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Re: Sources (formerly ships)

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  • dr strangelove
    They speak very good English. Send them an email and tell them you are interested in having some Z scale cars made. See what they say.
    Message 1 of 51 , Feb 20, 2012
      They speak very good English. Send them an email and tell them you are interested in having some Z scale cars made. See what they say.

      --- In z_scale@yahoogroups.com, "Ell" <geib@...> wrote:
      >
      > The difference between 1/200 scale and 1/220 scale is roughly 10 percent. Whether you can "get away" with using something at a slightly different scale depends to a great extent on surrounding items. A door to a house in the US is typically 6 ft 8 inches high (80 inches). That corresponds to 9.2 mm. A 9mm high figure placed adjacent to such a door is either a basketball player or clearly out-of-scale. But that same figure placed in a scene where there is no common frame of reference for the viewer's eye may not appear out-of-scale. There is a bit of art involved in creating a believable scene. A lot of the scenery items we use are not to scale. But they don't necessarily detract from a scene because of that.
      >
      > I went to the Netherlands site you referenced. Found some cars at 1/200 but nothing at 1/220 yet.
      >
      > Ell
      >
      > --- In z_scale@yahoogroups.com, "dr strangelove" <kaiserwillieii0815@> wrote:
      > >
      > > 1/200 scale people vs 1/220 scale. Hmm I think I remember this fight around 1973, when it was 1/32 scale plastic soldiers vs 1/35 scale plastic soldiers.
      > > As far as figures are concerned, I have used both. Preiser also makes 1/200 figures and I have used them too and nobody could tell the difference. Its just the figures they had in that scale were the ones I needed for whatever I was making.
      > > Cars do look flaky to me if they are the wrong scale. There is a new company in the Netherlands that makes model cars in all kinds of scales. they make 1/200 scale because that is a standard scale for architects, and that is what the guy does for a living. I did send a friendly email and asked if he would be willing to make them in 1/220 as there are people who wanted them. http://www.a2models.nl/webshop/index.php?action=extra&extra=A_contact&lang=NL
      > > I got a very friendly and positive response.He worked it out so they would be grey and not white to distinguish them from the architectural models.(lots of folks paint the windshields grey)
      > > Aircraft, to me really look out of place at the wrong scale. There are some that are slightly smaller than z scale, which could be used in the background for forced perspective, or, if you want that P51 or Fokker Dr1 on your 2012 airfield, you can say it is a kitplane, that in real 1:1 scale IS smaller than the original.
      > >
      >
    • dr strangelove
      They speak very good English. Send them an email and tell them you are interested in having some Z scale cars made. See what they say.
      Message 51 of 51 , Feb 20, 2012
        They speak very good English. Send them an email and tell them you are interested in having some Z scale cars made. See what they say.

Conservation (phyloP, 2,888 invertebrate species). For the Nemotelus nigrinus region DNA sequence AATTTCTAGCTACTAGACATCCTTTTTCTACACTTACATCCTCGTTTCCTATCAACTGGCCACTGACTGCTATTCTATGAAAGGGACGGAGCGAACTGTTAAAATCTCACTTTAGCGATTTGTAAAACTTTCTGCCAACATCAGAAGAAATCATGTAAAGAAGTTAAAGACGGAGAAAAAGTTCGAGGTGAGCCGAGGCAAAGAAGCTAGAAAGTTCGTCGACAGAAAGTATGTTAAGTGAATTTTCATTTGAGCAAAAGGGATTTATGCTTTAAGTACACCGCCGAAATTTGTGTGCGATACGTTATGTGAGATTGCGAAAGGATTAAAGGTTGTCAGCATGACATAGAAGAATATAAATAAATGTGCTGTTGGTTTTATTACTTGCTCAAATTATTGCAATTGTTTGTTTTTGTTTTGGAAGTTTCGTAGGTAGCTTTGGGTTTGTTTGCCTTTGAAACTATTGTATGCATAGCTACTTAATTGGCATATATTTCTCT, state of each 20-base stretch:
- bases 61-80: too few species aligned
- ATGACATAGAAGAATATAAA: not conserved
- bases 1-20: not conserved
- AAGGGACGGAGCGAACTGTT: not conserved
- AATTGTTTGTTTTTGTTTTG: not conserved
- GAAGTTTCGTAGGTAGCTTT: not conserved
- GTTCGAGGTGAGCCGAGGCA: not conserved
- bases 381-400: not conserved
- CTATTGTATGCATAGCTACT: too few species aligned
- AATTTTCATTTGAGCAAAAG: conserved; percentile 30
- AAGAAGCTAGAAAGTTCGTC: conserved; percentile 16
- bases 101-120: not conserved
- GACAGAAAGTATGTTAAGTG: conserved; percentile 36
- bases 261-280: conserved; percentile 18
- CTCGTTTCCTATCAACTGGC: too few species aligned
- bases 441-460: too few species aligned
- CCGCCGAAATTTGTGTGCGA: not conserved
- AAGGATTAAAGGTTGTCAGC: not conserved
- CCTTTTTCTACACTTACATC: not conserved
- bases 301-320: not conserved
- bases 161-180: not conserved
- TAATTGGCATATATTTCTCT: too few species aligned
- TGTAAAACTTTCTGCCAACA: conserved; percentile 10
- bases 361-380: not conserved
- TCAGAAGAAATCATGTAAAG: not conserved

--- In z_scale@yahoogroups.com, "Ell" <geib@...> wrote:
        >
        > The difference between 1/200 scale and 1/220 scale is roughly 10 percent. Whether you can "get away" with using something at a slightly different scale depends to a great extent on surrounding items. A door to a house in the US is typically 6 ft 8 inches high (80 inches). That corresponds to 9.2 mm. A 9mm high figure placed adjacent to such a door is either a basketball player or clearly out-of-scale. But that same figure placed in a scene where there is no common frame of reference for the viewer's eye may not appear out-of-scale. There is a bit of art involved in creating a believable scene. A lot of the scenery items we use are not to scale. But they don't necessarily detract from a scene because of that.
        >
        > I went to the Netherlands site you referenced. Found some cars at 1/200 but nothing at 1/220 yet.
        >
        > Ell
        >
        > --- In z_scale@yahoogroups.com, "dr strangelove" <kaiserwillieii0815@> wrote:
        > >
        > > 1/200 scale people vs 1/220 scale. Hmm I think I remember this fight around 1973, when it was 1/32 scale plastic soldiers vs 1/35 scale plastic soldiers.
        > > As far as figures are concerned, I have used both. Preiser also makes 1/200 figures and I have used them too and nobody could tell the difference. Its just the figures they had in that scale were the ones I needed for whatever I was making.
        > > Cars do look flaky to me if they are the wrong scale. There is a new company in the Netherlands that makes model cars in all kinds of scales. they make 1/200 scale because that is a standard scale for architects, and that is what the guy does for a living. I did send a friendly email and asked if he would be willing to make them in 1/220 as there are people who wanted them. http://www.a2models.nl/webshop/index.php?action=extra&extra=A_contact&lang=NL
        > > I got a very friendly and positive response.He worked it out so they would be grey and not white to distinguish them from the architectural models.(lots of folks paint the windshields grey)
        > > Aircraft, to me really look out of place at the wrong scale. There are some that are slightly smaller than z scale, which could be used in the background for forced perspective, or, if you want that P51 or Fokker Dr1 on your 2012 airfield, you can say it is a kitplane, that in real 1:1 scale IS smaller than the original.
        > >
        >
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